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Filmmakers in sub-Saharan francophone Africa have been using cinema since independence in the sixties to challenge existing Western stereotypes of the continent. The author shows how directors working in a postcolonial context that has inevitably influenced film agendas and styles have produced a range of alternative, challenging representations. This well illustrated book focuses on the ways in which memory and history have become central themes and how local cultural forms have been integrated into the film medium to depict African identities, realities and concerns. By highlighting the importance of the representation and cultural identity questions, filmmakers are seen to have forged new cinematic codes and given voice to hitherto silenced groups such as women or African immigrant populations in Europe. North America: Indiana U Press
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Melissa Thackway has a doctorate on Francophone West Africa and has published numerous articles on the subject. She works as a freelance researcher, translator and documentary filmmaker based in Paris.Review:
Thackway's text is an excellent source in every regard - as an introduction to the subject, as a reference for serious scholars, and as an assigned text in an undergraduate or graduate course. - Patrick Day in AFRICAN STUDIES QUARTERLY ...an incredibly well-researched and authoritatively validated text on some of the most memorable films that have come out of Africa... along with appropriate illustrations and very well researched material this book will take long to be eclipsed as it further proves that there are many cinemas to be found in the continent and the Francophone is only one. - Martin Mhando in ARAS Australia ...contains an extended discussion of the position of women in the films from Francophone Africa. A few women filmmakers have gained wide recognition. Most of their films are documentaries or semidocumentaries and it is striking how most male directors pursue a similar progressive agenda in their feature films. As Thackway concludes, these films by women or about women offer a radically new perspective on their lives and concerns. ...They will give fresh impetus to the study and teaching of African film and may well lead the way toward a wider appreciation of four decades of African filmmaking. - Joseph Gugler in AFRICAN STUDIES REVIEW The main strengths of this volume lie in the specific focus on francophone African films, and the author's account of newer films which updates the current published literature. As an addition to the growing body of literature on African film, its accessibility should make it useful to students and lecturers as part of a broader discussion forum. - Frances Harding in MODERN AFRICAN STUDIES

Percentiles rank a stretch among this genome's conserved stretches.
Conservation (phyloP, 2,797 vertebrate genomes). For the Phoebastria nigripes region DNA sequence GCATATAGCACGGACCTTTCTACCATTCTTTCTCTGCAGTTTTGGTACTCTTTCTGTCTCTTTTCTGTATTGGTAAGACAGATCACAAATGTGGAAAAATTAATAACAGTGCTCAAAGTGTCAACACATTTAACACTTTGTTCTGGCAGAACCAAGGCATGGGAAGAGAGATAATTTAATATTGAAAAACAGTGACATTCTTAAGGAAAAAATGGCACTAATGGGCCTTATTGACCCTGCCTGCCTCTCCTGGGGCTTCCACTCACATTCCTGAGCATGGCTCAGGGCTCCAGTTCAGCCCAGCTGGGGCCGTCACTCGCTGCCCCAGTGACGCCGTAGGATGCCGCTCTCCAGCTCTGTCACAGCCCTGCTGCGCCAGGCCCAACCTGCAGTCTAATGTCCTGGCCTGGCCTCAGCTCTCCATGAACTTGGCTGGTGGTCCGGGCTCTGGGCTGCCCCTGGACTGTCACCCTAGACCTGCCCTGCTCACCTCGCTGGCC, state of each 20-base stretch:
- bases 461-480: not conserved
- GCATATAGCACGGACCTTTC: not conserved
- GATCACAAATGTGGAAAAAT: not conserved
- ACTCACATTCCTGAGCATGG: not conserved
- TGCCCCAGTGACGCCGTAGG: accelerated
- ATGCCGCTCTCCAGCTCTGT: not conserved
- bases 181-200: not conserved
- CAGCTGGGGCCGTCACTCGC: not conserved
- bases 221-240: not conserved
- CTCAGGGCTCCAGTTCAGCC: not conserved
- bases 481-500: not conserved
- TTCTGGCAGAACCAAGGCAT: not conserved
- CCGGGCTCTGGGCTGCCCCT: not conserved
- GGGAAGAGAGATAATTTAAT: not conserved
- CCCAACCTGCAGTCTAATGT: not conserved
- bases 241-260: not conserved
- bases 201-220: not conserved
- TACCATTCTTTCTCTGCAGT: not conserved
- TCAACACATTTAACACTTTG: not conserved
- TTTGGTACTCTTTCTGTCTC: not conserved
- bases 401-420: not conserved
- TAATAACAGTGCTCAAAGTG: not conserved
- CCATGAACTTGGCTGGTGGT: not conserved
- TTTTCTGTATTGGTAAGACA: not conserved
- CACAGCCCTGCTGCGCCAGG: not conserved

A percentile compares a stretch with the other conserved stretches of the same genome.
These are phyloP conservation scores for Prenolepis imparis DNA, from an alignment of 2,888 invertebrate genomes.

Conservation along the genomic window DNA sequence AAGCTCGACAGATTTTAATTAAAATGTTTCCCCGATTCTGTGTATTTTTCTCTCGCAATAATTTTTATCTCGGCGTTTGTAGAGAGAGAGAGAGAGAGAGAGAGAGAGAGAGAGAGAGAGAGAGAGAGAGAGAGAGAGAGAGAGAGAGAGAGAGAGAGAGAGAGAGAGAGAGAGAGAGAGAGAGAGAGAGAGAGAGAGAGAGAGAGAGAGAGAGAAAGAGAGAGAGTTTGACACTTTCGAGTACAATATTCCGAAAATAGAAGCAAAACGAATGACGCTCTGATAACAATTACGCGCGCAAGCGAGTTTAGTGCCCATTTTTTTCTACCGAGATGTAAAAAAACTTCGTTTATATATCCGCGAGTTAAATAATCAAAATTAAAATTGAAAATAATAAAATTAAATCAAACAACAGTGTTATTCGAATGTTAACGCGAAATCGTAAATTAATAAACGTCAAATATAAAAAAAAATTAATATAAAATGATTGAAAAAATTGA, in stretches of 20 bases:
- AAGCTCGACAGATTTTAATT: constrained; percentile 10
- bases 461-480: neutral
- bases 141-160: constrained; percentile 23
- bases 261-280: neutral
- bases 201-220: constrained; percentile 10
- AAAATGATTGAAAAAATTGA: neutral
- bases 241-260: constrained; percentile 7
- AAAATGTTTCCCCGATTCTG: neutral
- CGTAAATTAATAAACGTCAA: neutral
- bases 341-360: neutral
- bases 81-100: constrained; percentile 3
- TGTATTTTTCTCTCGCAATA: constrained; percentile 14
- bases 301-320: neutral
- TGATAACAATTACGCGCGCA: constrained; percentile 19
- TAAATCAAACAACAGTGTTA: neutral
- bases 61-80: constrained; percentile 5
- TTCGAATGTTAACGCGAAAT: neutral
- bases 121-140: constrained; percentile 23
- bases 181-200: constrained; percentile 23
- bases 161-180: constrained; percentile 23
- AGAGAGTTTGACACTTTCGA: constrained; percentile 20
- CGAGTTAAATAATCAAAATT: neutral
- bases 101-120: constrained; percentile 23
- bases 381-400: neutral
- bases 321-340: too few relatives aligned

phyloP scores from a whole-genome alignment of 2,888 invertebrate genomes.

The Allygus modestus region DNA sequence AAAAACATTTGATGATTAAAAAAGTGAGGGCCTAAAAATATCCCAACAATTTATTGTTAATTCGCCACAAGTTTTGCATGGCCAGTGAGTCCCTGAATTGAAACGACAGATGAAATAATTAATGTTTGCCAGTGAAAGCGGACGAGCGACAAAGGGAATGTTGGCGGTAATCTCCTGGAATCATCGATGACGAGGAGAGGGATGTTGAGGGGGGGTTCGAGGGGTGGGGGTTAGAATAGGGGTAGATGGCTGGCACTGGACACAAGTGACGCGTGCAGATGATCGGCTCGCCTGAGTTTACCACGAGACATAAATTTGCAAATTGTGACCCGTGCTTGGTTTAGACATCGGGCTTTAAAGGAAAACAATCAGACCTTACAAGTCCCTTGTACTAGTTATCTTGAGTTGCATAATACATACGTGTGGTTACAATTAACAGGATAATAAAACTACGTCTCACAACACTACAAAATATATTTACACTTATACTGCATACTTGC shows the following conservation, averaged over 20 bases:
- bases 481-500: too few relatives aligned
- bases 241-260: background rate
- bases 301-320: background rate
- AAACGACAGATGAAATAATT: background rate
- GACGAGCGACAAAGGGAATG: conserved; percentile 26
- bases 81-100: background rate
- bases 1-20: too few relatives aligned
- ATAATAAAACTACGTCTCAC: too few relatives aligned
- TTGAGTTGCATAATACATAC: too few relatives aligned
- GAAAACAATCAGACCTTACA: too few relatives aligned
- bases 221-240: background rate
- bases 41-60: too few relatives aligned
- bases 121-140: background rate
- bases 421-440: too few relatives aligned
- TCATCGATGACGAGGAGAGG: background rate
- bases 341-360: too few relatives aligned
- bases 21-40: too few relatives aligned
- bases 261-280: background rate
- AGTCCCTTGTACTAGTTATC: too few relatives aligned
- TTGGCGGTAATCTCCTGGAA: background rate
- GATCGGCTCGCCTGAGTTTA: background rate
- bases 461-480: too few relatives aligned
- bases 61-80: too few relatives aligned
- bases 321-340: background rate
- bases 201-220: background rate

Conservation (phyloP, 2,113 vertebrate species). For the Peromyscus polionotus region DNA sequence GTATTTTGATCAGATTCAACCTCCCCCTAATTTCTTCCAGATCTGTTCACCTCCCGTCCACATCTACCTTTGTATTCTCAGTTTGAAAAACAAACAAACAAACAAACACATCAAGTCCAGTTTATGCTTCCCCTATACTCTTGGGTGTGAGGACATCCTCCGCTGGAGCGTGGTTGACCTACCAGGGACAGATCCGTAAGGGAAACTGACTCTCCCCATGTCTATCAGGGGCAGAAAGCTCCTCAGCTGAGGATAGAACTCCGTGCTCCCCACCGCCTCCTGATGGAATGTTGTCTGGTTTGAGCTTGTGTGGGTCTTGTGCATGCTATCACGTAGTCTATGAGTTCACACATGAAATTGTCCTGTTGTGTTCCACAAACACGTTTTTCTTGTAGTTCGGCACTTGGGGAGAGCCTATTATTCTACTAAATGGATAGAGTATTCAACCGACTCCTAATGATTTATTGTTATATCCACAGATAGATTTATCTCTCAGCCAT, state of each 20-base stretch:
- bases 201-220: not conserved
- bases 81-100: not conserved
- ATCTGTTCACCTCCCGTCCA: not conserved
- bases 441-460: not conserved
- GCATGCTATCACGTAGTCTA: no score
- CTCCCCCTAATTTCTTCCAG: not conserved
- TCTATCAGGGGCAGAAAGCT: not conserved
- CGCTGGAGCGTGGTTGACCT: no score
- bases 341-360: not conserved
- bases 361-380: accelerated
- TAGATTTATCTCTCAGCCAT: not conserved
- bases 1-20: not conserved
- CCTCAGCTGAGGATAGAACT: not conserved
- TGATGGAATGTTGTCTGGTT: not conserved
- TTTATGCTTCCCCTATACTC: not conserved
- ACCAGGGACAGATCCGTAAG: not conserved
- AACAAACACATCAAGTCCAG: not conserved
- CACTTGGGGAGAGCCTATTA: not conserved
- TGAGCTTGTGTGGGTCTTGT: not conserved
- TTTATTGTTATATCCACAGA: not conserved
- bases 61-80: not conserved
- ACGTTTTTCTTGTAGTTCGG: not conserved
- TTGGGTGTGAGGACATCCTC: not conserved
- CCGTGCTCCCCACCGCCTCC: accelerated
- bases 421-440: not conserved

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Book Description James Currey, 2003. Paperback. Condition: New. Seller Inventory # DADAX0852555768
Book Description James Currey, 2003. Paperback. Condition: New. Never used!. Seller Inventory # P110852555768
Book Description Condition: New. New. Seller Inventory # STRM-0852555768
Book Description James Currey, 2003. Condition: New. book. Seller Inventory # M0852555768